B. Diamond membrane in the cavity
Having established the intrinsic losses in the mirrors themselves, we introduce next the diamond membrane into the cavity by moving the bottom DBR in a lateral direction. Compared to the bare cavity, we observe a reduction in both -factor and finesse (smaller ) with respect to the simulation [Fig. 3(b)]. Conceptually, the diamond effectively reduces the reflectivity of the bottom DBR, thus leading to a drop in the finesse ( Appendix C). Performing a linear fit for yields . As before, we observe clipping for . To quantify the clipping loss, we replace in Eq. (2) by 55 and apply Eq. (3) with . From a MMSE analysis, we calculate , where the high- and low limits are calculated from the 95% confidence interval. The larger tilt angle might suggest a small thickness-gradient in the diamond membrane.60
Contrary to the bare-cavity case, a simulation using a lossless model [orange curve in Fig. 3(b)] fails to reproduce the experimental -factors: the diamond membrane introduces additional loss mechanisms. Both the simulated -factor and the finesse () are larger than observed experimentally. We, therefore, need to introduce additional losses into our model. Working in a diamond-confined regime, we expect these losses to occur at the diamond–air interface.
We investigate the role of scattering at the diamond–air interface. To this end, following the method presented in Ref. 61, we introduce a roughness of at the diamond–air interface into the simulation ( Appendix E). The choice of is motivated by the AFM measurement ( Appendix A) and from previously reported measurements.23,27,62,63 The blue line in Fig. 3(b) shows that scattering reduces both the -factor and the finesse (). Interestingly, we now observe that the simulated finesse, , is in good accordance with the experimentally determined finesse [equal in Fig. 3(b)], while the simulated -factor is larger than the experimentally determined value. We rewrite Eq. (1) as
This pragmatic approach gives an accurate representation of the experiment [red line in Fig. 3(b)] with .
We now aim to understand the origin of the losses introduced by the diamond, in particular, the origin of the rigid reduction in the -factor described by the -term. By measuring successive cavity modes for fixed and assuming a Gaussian cavity mode, the beam waist at the bottom mirror evolves according to55
where , thus probing a slightly larger surface area of the diamond.54 However, the standing-wave pattern at the diamond–air interface remains unaltered. Alternatively, changing the resonant changes the standing wave inside the cavity. As scattering and absorption depend on the amplitude of the electric field, tuning the field maxima across the diamond–air interface may reveal the source of surface loss.64
To this end, we measure the dependence of the -factor on excitation wavelength for mode [Fig. 4(a)]. We observe a drop in the -factor for wavelengths away from the stopband center (, Appendix A). As before, a lossless model [Fig. 4(b)] fails to reproduce the absolute value of the -factor as well as the dependence on .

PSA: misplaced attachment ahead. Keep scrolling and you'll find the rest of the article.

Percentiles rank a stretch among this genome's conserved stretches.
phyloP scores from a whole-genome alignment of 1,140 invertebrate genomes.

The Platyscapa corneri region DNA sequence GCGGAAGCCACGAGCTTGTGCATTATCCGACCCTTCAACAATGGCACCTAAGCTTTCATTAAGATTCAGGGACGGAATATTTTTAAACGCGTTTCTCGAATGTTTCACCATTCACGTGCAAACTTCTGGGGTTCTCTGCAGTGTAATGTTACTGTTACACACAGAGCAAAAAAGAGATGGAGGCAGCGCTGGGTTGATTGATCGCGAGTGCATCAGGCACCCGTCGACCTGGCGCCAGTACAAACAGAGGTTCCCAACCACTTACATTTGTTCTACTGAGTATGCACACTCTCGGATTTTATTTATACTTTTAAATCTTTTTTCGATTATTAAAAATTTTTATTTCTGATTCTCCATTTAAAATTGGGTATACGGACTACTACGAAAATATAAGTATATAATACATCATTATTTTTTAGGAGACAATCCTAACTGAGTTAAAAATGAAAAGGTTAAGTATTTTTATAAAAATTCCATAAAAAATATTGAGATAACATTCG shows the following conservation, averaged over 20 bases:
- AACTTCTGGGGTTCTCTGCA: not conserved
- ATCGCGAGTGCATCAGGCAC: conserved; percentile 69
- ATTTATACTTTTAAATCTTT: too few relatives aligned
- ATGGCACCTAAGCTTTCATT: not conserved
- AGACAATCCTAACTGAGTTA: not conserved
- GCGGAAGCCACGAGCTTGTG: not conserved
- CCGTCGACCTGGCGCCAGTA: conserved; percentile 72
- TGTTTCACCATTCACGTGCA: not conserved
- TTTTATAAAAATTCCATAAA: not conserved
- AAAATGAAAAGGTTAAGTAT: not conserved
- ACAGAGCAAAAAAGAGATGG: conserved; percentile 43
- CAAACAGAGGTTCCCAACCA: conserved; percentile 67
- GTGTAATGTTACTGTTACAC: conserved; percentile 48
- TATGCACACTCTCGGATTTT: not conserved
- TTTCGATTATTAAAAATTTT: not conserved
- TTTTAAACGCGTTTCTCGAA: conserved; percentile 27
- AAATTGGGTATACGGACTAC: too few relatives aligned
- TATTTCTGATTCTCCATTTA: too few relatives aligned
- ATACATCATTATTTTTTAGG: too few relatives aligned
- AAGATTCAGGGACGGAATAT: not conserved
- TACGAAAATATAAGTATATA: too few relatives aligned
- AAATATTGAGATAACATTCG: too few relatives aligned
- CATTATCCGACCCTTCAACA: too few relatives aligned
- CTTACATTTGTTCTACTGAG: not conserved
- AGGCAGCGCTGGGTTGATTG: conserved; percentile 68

We consider enhanced diamond-related losses, surface scattering, and absorption in the diamond itself, as the origin of . In Fig. 4(d), we increase the surface roughness to . Next, in Fig. 4(e), we include absorption in the diamond by varying the value of the extinction coefficient .61 Finally, in Fig. 4(f), we combine surface scattering () with absorption (). All three simulations accurately account for the -factor at short . However, the simulations fail to reproduce the behavior with increasing . The simulations predict a minimum -factor for beyond which an increase in the -factor is predicted, a feature not observed experimentally where the -factor monotonically decreases for longer wavelengths. It would appear, therefore, that a combination of surface roughness and absorption cannot be responsible for . Furthermore, significant absorption in the diamond is unlikely—it results in a weak dependence of the -factor on wavelength; yet, in the experiments, there is a strong wavelength dependence.
Another factor to consider is diffraction losses. Up until this point, only one-dimensional transfer-matrix simulations were performed: these simulations do not consider any diffraction loss at the top DBR. In addition, for tightly confined modes, the angular spread in -space increases, leading to an increased loss in the DBR mirror and thus a reduction in the -factor.46 To investigate this, we perform numerical simulations (COMSOL Multiphysics) of the -factor as a function of and [Fig. 4(g)]. Looking at a linecut for fixed [Fig. 4(h)], we observe a strong dependence of the -factor with radius for . For larger radii, this dependence is weak, and the -factor saturates at in good agreement with the one-dimensional transfer-matrix simulations. We, therefore, conclude that diffraction losses at the top mirror are negligible, that the one-dimensional simulations provide reliable predictions even of the behavior of the three-dimensional cavity, and that diffraction is not responsible for .
Based on this understanding, we simulate the cavity -factor by including a scattering layer at the diamond–air interface with [Fig. 4(c)], taking the absorption in the diamond and likewise any diffraction losses to be negligibly small. This approach reproduces the experimentally observed decrease of the -factor with .
This analysis suggests that close to the stopband center, scattering at the diamond–air interface reduces the -factor from an ideal value of to . An additional loss mechanism, which results in the -term, reduces the -factor further to a value of . We note that if we assume that the experimental finesse matches the simulated finesse at all wavelengths, then has a small wavelength dependence, increasing monotonically by about 15% from to .